Review Summary: A bridge to the past, built by well-traveled men.
Upon entering the studio in 2012, Brooklyn's Grizzly Bear was riding on the heels of traction gained by a growing number of appearances at some of America's premiere festivals but they were still mostly flying under the radar with relatively quiet cries for a follow-up to the fantastic Veckatimest
. At this point in their career, Grizzly Bear were largely based in experimental, psychedelic rock, paired with an abundance of melodic harmonies that increasingly placed them on the cusp of breaking through to a wider audience with each successive release. With 2012's Shields
, the band was able to successfully channel their core sound into a much more accessible collection of songs, with a larger indie rock influence than ever before. Shields
was a new peak for the band commercially, and arguably from a songwriting perspective as well, yet it seemed to lack some of the desolate and waning moments of solitude that were characteristic and complimentary to the atmosphere of their previous releases.
Now, with the release of Painted Ruins
, the band has managed to bridge the gap between the Grizzly Bear of old and the sound that brought them the recognition they had been missing for several years before the release of Shields
. This album is not a step back for the band, but rather a beautiful and welcome amalgamation of the sounds they have culminated over the last 15 years. The aforementioned moments of solitude no longer exist as single tracks, but rather fill the gaps between the melodies and the charming embraces that are ever-present throughout the album. The success of this blend may not feel immediate, as the band is subtle in their approach of engagement. The band sometimes manages to build lush walls around their audience before the listener finds they have already made a nice, cozy home for them inside the sound. This can be felt in the slow burn of tracks, such as the fluid 'Aquarian' and the gentle climb of both 'Systole' and 'Neighbors'. Fans of Shields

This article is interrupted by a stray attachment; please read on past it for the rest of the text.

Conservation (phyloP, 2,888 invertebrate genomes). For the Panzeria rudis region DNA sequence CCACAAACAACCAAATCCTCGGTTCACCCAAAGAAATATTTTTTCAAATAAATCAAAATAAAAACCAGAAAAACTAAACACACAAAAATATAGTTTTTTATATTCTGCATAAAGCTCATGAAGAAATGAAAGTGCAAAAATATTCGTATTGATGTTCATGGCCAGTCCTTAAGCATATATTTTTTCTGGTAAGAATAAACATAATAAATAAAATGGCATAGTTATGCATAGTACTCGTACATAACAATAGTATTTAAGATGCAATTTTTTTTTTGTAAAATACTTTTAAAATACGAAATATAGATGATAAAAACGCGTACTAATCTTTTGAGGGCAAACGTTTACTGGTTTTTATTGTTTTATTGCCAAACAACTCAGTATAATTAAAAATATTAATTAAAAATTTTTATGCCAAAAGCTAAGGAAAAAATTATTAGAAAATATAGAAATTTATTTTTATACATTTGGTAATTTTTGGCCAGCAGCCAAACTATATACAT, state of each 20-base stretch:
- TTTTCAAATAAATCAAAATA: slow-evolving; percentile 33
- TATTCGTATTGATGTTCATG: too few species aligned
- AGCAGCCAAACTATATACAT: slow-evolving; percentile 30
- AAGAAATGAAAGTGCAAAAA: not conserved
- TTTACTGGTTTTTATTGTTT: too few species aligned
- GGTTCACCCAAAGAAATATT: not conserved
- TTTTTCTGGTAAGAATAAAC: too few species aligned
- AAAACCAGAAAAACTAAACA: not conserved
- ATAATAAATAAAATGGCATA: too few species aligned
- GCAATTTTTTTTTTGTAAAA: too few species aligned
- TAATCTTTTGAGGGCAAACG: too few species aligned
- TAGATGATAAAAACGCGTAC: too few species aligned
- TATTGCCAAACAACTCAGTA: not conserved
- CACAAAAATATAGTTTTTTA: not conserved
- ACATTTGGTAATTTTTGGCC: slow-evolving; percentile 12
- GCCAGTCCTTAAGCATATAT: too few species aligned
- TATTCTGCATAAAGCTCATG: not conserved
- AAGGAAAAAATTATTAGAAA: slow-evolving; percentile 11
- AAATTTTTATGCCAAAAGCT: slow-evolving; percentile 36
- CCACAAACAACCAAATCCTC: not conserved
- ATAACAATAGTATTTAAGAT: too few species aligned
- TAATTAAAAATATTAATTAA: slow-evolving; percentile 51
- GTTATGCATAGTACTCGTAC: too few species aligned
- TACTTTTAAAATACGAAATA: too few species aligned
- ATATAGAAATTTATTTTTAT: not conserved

will inevitably find themselves tapping their toes and getting in-step with the marching 'Mourning Sound', and the seemingly familiar hook that rounds out 'Three Rings' represents a perfect mix of the old with the new; painted ruins, indeed.
This deep into their career, it is inspiring that the band is able to evoke new feelings in their listeners. Along with the singles mentioned earlier, tracks like 'Glass Hillside' and 'Four Cypresses' will please any fan of Grizzly Bear, but the biggest reward from Painted Ruins
lies in its heart-melting closer. The nonchalant, yet intimate delivery of 'Sky Took Hold' makes it quite possibly the best track of the band's career, giving us another ambiguous peek into the mind and heart of frontman Ed Droste. The lines, Who I am beneath the surface? / Hiding out so long inside my mind. / Every day I stay blind to it. / Habit comes and tears me open wide / all the time,
already allude to self-examination and though the closing lines evade a specific issue, they give us a bigger taste of the artist’s mended pain as he gently croons, Since I was a young boy it was always there, / inside me growing, none of it seems fair / I've grown to accept it, let it take the stage / and leave me helpless, watching far away.
With such a warm and seductive album, it is easy to get lost in the endless folds of bliss- a perfect soundtrack to the twilight of summer. But, at its core, Grizzly Bear just want to wrap you up and tell you everything is okay, and with Painted Ruins
they succeed; this bed is yours to lie in if you please.